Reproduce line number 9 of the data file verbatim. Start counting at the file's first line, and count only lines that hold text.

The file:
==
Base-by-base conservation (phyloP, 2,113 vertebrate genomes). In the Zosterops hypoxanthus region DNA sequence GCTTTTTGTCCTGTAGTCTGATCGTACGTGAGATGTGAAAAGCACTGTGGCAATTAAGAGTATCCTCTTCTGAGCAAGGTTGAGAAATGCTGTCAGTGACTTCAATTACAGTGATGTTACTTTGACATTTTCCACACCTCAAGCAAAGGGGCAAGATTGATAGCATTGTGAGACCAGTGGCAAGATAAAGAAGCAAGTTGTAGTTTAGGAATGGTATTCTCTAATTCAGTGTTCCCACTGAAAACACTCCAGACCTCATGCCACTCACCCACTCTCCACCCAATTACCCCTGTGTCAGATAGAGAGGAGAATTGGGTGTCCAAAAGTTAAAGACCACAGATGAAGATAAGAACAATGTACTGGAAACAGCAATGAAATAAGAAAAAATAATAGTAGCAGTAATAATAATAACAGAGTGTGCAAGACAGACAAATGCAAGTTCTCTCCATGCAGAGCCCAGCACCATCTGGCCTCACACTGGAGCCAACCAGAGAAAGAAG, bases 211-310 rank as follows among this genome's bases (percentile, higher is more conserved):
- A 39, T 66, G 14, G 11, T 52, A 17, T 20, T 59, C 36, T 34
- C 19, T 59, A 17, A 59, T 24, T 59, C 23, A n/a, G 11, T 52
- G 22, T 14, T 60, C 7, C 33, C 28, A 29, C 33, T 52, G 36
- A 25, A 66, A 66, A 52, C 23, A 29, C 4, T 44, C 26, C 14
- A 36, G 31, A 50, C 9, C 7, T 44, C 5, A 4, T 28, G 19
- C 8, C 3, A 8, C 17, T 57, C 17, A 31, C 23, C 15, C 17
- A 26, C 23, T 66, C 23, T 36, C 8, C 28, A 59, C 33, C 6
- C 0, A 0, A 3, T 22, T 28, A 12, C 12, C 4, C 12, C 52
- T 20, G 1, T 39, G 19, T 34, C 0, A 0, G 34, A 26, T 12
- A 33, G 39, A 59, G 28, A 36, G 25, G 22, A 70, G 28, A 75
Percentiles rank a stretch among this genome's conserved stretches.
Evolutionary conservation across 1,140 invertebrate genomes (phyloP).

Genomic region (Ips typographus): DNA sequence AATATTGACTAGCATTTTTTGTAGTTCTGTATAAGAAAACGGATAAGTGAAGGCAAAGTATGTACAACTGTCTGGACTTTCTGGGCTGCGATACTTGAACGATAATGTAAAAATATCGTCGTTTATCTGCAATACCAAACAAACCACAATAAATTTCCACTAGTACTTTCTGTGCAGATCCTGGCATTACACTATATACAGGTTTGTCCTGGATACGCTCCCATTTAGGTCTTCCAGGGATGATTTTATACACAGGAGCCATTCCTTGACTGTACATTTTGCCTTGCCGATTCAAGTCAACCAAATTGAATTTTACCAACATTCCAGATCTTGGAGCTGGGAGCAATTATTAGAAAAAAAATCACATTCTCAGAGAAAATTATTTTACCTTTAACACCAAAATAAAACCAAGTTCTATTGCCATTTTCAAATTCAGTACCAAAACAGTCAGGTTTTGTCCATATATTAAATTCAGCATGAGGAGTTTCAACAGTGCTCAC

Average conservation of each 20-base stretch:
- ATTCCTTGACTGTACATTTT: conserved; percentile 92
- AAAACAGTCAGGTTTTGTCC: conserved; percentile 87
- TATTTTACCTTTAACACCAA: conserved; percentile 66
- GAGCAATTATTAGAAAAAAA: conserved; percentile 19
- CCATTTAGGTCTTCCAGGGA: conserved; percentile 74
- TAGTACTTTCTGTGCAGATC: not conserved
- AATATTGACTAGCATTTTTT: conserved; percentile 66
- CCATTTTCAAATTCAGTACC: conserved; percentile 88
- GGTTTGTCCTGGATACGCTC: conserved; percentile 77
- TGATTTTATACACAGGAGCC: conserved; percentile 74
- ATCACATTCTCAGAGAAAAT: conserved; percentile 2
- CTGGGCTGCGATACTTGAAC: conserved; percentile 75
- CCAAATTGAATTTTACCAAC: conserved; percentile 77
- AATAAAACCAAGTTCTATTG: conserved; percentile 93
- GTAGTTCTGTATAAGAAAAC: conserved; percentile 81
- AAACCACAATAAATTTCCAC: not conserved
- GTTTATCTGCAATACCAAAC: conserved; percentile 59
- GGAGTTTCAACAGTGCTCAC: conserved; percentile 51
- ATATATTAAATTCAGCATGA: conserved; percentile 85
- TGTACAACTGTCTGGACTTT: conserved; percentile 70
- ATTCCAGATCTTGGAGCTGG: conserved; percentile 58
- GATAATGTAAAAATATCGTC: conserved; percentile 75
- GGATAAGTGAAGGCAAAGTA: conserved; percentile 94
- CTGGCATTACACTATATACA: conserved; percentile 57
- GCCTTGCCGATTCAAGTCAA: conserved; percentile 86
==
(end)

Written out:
- C 0, A 0, A 3, T 22, T 28, A 12, C 12, C 4, C 12, C 52